Or perhaps they will read about the Progressive movement in the United States and how it pushed for a version of the Social Security system in the early years of the 20th century. They will find the leaders of the Progressive movement described as “radicals” in the newspapers of the time. This may leave them scratching their heads because they will also hear conservative Republicans and liberal Democrats these days running for office on the promise that they will “save Social Security.” Which is it — radical or conservative or liberal — to favor Social Security?
The simplest way to help those confused in this manner is to inform them that these labels on the political spectrum change in meaning, depending upon the time and place when they are applied; that they are relative, rather than value-laden, terms. Value-laden terms are those that describe something good or bad in every instance. “Vile,” for example, is a value-laden term; it always describes something evil. “Generous” is a value-laden term; it always describes an admirable character trait. “Liberal” and “conservative” are not like that. Their meanings change as the context changes.
For example, a “conservative” in the court of the French King Louis XIV would favor the preservation of an absolute monarchy — the status quo at that time and place. On the other hand, a conservative in the United States when Ronald Reagan was in office would favor representative government and a free-market economy. Likewise, George Washington’s and Thomas Jefferson’s political views would have been thought to be radical by the British Parliament during the time of the American Revolution; the supporters of American independence would have disagreed.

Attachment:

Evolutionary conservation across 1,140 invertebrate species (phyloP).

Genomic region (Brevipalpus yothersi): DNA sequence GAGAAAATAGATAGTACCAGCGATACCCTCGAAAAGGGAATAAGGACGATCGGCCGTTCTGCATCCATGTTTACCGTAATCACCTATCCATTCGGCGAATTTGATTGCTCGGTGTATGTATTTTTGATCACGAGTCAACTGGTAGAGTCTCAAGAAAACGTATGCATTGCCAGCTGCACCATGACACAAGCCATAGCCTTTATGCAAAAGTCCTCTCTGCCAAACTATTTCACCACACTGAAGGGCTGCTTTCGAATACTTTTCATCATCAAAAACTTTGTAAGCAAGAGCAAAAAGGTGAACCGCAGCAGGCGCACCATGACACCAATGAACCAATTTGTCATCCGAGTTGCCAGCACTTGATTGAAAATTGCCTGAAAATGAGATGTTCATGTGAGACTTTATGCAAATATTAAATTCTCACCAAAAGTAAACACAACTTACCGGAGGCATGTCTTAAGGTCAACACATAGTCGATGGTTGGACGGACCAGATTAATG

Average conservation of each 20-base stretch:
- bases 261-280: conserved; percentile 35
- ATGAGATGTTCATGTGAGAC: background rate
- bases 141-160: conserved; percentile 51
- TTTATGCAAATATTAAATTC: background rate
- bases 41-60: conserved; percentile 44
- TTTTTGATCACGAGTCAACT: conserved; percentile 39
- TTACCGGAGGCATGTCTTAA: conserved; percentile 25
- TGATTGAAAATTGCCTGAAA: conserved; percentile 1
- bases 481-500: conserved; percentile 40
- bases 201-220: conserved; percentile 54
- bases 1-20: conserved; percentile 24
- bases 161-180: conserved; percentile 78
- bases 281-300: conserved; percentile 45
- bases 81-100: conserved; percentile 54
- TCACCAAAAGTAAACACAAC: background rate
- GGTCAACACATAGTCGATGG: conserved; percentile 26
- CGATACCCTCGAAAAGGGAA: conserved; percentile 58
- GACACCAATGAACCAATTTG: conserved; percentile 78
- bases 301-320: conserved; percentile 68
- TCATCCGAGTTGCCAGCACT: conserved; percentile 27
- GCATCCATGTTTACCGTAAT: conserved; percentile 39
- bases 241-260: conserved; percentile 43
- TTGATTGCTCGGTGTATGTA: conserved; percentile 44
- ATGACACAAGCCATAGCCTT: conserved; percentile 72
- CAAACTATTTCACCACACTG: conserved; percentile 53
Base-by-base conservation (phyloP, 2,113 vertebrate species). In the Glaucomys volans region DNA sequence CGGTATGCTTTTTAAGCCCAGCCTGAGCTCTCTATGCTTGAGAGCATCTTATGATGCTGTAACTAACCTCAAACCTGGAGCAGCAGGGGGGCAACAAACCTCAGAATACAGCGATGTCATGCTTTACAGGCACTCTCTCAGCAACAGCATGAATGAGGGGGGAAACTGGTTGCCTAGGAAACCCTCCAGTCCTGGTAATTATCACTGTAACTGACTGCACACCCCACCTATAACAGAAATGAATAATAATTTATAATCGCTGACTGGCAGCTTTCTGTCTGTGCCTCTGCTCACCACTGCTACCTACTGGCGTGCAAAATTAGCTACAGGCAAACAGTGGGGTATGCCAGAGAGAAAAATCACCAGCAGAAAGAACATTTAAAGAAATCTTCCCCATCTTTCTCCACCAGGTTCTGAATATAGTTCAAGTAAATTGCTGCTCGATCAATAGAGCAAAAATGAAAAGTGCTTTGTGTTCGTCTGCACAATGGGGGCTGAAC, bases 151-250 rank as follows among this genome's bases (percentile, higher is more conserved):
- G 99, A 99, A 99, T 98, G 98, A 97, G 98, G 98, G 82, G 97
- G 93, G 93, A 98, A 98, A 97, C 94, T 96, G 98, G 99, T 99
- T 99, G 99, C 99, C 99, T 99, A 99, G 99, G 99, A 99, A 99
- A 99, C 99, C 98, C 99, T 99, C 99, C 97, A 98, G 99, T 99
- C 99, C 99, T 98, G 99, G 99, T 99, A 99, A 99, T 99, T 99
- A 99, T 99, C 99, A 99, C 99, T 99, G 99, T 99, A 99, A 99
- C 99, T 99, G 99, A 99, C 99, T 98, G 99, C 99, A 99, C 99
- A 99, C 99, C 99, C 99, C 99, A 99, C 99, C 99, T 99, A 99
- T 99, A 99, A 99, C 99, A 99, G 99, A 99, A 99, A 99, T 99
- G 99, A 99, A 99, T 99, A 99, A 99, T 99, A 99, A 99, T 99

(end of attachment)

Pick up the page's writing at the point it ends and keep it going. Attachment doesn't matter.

This means that when students are reading works of history, they must be constantly on the alert when an author uses any of the terms on the political spectrum. They must ask themselves what kind of government and political policies the historical figure is facing at that moment in history. It well may be that the person in question would be called something very different at another time in history for holding those same views.
There is another question that can arise over the terms on the political spectrum, specifically over the term “conservative.” It comes up when students hear modern political commentators such as Rush Limbaugh and Sean Hannity describing conservatism as a “belief in the free market, small government, law and order, traditional values, and a strong national defense.”